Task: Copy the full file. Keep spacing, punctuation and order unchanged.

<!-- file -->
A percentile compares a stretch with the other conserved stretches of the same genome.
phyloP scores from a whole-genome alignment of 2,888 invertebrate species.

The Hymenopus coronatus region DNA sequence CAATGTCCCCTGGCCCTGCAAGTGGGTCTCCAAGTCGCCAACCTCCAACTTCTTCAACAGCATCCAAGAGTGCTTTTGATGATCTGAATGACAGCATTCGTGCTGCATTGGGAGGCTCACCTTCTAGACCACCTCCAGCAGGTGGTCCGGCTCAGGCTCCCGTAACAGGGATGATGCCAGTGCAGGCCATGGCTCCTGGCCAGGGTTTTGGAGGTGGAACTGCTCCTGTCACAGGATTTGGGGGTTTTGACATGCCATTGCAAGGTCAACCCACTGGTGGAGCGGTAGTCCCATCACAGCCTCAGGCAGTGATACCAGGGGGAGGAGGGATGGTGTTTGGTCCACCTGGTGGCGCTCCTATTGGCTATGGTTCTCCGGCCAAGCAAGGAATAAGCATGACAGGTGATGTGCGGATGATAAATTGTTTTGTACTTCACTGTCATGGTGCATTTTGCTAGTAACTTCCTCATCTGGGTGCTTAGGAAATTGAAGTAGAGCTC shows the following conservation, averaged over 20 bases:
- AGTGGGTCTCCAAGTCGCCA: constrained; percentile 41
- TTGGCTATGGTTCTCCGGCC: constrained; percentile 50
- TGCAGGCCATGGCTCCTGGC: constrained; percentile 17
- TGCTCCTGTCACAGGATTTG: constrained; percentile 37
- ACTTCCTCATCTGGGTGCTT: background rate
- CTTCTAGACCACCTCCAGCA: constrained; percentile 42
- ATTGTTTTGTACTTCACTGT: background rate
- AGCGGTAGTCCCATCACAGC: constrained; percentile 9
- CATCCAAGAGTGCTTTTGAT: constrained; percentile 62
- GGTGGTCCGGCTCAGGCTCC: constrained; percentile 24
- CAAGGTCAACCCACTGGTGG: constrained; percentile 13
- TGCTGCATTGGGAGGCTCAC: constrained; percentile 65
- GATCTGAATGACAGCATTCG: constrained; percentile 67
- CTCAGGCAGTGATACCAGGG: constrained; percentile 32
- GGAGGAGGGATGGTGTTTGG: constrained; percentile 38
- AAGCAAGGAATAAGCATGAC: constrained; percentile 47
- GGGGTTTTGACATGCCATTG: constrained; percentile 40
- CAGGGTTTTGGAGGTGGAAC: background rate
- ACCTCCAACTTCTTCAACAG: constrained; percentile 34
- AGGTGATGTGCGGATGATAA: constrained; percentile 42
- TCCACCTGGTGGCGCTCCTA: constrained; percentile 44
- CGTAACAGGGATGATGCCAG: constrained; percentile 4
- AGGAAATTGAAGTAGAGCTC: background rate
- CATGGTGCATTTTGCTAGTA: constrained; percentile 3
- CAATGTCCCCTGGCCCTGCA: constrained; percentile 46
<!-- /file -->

A percentile compares a stretch with the other conserved stretches of the same genome.
phyloP scores from a whole-genome alignment of 2,888 invertebrate species.

The Hymenopus coronatus region DNA sequence CAATGTCCCCTGGCCCTGCAAGTGGGTCTCCAAGTCGCCAACCTCCAACTTCTTCAACAGCATCCAAGAGTGCTTTTGATGATCTGAATGACAGCATTCGTGCTGCATTGGGAGGCTCACCTTCTAGACCACCTCCAGCAGGTGGTCCGGCTCAGGCTCCCGTAACAGGGATGATGCCAGTGCAGGCCATGGCTCCTGGCCAGGGTTTTGGAGGTGGAACTGCTCCTGTCACAGGATTTGGGGGTTTTGACATGCCATTGCAAGGTCAACCCACTGGTGGAGCGGTAGTCCCATCACAGCCTCAGGCAGTGATACCAGGGGGAGGAGGGATGGTGTTTGGTCCACCTGGTGGCGCTCCTATTGGCTATGGTTCTCCGGCCAAGCAAGGAATAAGCATGACAGGTGATGTGCGGATGATAAATTGTTTTGTACTTCACTGTCATGGTGCATTTTGCTAGTAACTTCCTCATCTGGGTGCTTAGGAAATTGAAGTAGAGCTC shows the following conservation, averaged over 20 bases:
- AGTGGGTCTCCAAGTCGCCA: constrained; percentile 41
- TTGGCTATGGTTCTCCGGCC: constrained; percentile 50
- TGCAGGCCATGGCTCCTGGC: constrained; percentile 17
- TGCTCCTGTCACAGGATTTG: constrained; percentile 37
- ACTTCCTCATCTGGGTGCTT: background rate
- CTTCTAGACCACCTCCAGCA: constrained; percentile 42
- ATTGTTTTGTACTTCACTGT: background rate
- AGCGGTAGTCCCATCACAGC: constrained; percentile 9
- CATCCAAGAGTGCTTTTGAT: constrained; percentile 62
- GGTGGTCCGGCTCAGGCTCC: constrained; percentile 24
- CAAGGTCAACCCACTGGTGG: constrained; percentile 13
- TGCTGCATTGGGAGGCTCAC: constrained; percentile 65
- GATCTGAATGACAGCATTCG: constrained; percentile 67
- CTCAGGCAGTGATACCAGGG: constrained; percentile 32
- GGAGGAGGGATGGTGTTTGG: constrained; percentile 38
- AAGCAAGGAATAAGCATGAC: constrained; percentile 47
- GGGGTTTTGACATGCCATTG: constrained; percentile 40
- CAGGGTTTTGGAGGTGGAAC: background rate
- ACCTCCAACTTCTTCAACAG: constrained; percentile 34
- AGGTGATGTGCGGATGATAA: constrained; percentile 42
- TCCACCTGGTGGCGCTCCTA: constrained; percentile 44
- CGTAACAGGGATGATGCCAG: constrained; percentile 4
- AGGAAATTGAAGTAGAGCTC: background rate
- CATGGTGCATTTTGCTAGTA: constrained; percentile 3
- CAATGTCCCCTGGCCCTGCA: constrained; percentile 46